For Paul, the gospel is not about being saved from an angry God but a message grounded in God’s rescuing love for the world and fully revealed in the faithfulness of Jesus. Now that’s a game changer!
Tucked away in an obscure collection of texts in 2 Samuel 21 is a story occasionally cited to suggest that God’s avenging anger needs appeasement. Nestled within this depiction of atonement is the ancient notion of bloodguilt, while a lesser known story is easily overlooked, lacking the attention it deserves. It tells of a woman burdened with grief and searing pain because her two sons have been torn from her. Rizpah is her name. The story has not gone unnoticed, however, by many a brave mother gripped by despair and grief at the death of a child. Such women, left powerless and bereft, receive little mercy.
Even when young, I was an avid student of the Bible. The fiery descriptions of God’s judgment activated my imagination. Early on, I embarked on a pilgrimage to reread every verse of the Bible from Genesis to Revelation while contemplating just one question: What is the meaning of the fiery language in Scripture?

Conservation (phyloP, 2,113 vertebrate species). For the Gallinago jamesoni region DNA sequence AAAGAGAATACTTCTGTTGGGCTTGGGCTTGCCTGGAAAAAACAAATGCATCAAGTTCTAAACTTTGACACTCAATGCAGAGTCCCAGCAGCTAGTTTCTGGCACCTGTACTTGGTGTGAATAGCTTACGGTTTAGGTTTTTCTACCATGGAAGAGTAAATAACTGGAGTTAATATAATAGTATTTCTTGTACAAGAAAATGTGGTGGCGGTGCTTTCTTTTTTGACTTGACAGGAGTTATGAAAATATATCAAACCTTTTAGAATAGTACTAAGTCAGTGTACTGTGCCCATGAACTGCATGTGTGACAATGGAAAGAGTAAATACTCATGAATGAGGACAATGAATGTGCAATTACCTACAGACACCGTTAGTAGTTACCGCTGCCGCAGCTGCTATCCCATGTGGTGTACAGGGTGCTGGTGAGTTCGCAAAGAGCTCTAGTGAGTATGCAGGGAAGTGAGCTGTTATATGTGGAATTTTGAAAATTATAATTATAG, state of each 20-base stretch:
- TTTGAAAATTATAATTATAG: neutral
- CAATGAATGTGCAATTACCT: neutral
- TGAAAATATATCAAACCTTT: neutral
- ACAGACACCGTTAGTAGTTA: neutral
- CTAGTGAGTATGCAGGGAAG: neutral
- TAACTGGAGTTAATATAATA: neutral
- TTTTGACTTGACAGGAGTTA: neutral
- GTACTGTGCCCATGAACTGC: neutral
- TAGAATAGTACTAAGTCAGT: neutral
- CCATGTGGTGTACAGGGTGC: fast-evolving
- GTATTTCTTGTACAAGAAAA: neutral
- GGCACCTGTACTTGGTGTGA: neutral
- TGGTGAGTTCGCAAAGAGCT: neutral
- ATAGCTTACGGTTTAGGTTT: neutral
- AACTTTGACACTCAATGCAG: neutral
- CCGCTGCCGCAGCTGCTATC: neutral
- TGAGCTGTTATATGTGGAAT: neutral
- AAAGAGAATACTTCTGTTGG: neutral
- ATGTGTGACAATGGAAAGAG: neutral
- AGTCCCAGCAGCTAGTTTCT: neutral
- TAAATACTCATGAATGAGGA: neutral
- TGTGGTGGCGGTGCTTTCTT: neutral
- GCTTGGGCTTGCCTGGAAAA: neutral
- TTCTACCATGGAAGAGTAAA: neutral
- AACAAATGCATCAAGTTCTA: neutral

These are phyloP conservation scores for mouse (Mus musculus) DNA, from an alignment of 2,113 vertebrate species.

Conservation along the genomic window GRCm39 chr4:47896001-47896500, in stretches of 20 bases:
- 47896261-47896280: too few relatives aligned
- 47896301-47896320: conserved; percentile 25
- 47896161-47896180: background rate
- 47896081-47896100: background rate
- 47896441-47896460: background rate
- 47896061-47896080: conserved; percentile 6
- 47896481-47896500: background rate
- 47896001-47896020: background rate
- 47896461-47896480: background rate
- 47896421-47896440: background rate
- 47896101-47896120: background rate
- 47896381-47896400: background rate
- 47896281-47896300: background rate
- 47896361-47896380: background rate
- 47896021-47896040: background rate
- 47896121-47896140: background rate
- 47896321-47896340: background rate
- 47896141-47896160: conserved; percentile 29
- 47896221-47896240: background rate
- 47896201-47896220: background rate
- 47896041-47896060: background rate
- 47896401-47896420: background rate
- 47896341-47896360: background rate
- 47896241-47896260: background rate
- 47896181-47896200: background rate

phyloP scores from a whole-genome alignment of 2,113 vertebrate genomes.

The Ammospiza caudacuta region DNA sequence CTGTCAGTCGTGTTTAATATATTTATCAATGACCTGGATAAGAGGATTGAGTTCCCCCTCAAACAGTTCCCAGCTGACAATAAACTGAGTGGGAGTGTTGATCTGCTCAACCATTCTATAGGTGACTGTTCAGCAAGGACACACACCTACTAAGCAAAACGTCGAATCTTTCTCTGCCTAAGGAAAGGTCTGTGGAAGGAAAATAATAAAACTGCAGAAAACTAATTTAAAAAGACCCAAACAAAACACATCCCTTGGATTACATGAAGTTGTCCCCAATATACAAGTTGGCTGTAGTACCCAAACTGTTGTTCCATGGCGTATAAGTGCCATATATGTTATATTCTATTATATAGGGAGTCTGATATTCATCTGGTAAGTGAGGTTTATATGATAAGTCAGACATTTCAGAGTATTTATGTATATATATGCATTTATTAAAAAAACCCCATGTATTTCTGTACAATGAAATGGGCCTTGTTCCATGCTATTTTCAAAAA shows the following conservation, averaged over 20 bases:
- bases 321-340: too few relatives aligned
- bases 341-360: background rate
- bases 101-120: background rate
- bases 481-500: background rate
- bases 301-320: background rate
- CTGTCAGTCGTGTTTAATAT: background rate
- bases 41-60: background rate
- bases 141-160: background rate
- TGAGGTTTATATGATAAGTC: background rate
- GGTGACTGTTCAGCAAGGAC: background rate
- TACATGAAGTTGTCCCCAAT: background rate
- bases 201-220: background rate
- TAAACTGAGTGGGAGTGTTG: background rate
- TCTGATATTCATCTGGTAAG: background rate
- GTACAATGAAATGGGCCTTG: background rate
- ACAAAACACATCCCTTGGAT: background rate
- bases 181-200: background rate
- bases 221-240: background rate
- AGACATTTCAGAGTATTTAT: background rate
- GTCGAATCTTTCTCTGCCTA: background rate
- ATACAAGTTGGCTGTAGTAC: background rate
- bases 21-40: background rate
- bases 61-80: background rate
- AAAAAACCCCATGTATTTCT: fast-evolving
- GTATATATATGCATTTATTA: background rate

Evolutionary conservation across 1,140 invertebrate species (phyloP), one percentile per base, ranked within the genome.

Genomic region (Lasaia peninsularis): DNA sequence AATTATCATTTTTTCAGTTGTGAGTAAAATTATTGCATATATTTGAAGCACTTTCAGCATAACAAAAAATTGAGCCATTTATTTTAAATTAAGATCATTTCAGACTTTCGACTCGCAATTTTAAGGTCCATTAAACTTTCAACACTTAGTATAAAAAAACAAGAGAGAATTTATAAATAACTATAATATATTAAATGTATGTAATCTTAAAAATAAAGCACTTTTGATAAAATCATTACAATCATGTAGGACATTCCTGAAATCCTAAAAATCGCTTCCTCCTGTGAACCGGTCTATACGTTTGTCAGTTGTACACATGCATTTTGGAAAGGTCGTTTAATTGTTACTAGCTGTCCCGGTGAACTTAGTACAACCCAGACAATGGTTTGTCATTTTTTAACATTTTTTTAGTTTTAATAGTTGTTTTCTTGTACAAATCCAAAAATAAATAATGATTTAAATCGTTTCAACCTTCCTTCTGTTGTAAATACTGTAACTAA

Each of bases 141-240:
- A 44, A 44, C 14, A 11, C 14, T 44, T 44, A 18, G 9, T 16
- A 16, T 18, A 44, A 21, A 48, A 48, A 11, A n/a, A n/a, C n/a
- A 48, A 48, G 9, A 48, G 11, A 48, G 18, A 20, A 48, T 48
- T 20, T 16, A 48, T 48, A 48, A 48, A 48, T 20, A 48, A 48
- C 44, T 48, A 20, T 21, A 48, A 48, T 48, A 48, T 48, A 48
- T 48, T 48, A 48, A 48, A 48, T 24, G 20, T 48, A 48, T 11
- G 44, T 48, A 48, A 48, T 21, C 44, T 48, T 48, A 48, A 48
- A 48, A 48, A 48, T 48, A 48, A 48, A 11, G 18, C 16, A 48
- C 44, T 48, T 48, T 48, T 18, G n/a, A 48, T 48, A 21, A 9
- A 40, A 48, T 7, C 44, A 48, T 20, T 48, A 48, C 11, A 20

When the Ark of God’s Presence falls on hard times, David wants to bring it to Jerusalem (1 Samuel 4–5). On the way, great festivity ensues that includes many band-accompanied songs. Everyone knows that something wonderful is happening, but suddenly, the cart transporting the sacred vessel is shaken by the oxen bearing it (2 Samuel 6:6). Uzzah, one of the servants attending the ark, responds by reaching out to steady it and is struck dead on the spot.
I have thought about how God’s judgments might factor into modern plagues, especially in light of the plagues in the Old Testament. Is this virus a punishment? A warning of impending doom? Is God trying to teach us a lesson? Some have suggested that we are experiencing an end time epidemic, taken right from the pages of the apocalypse. Is this really true?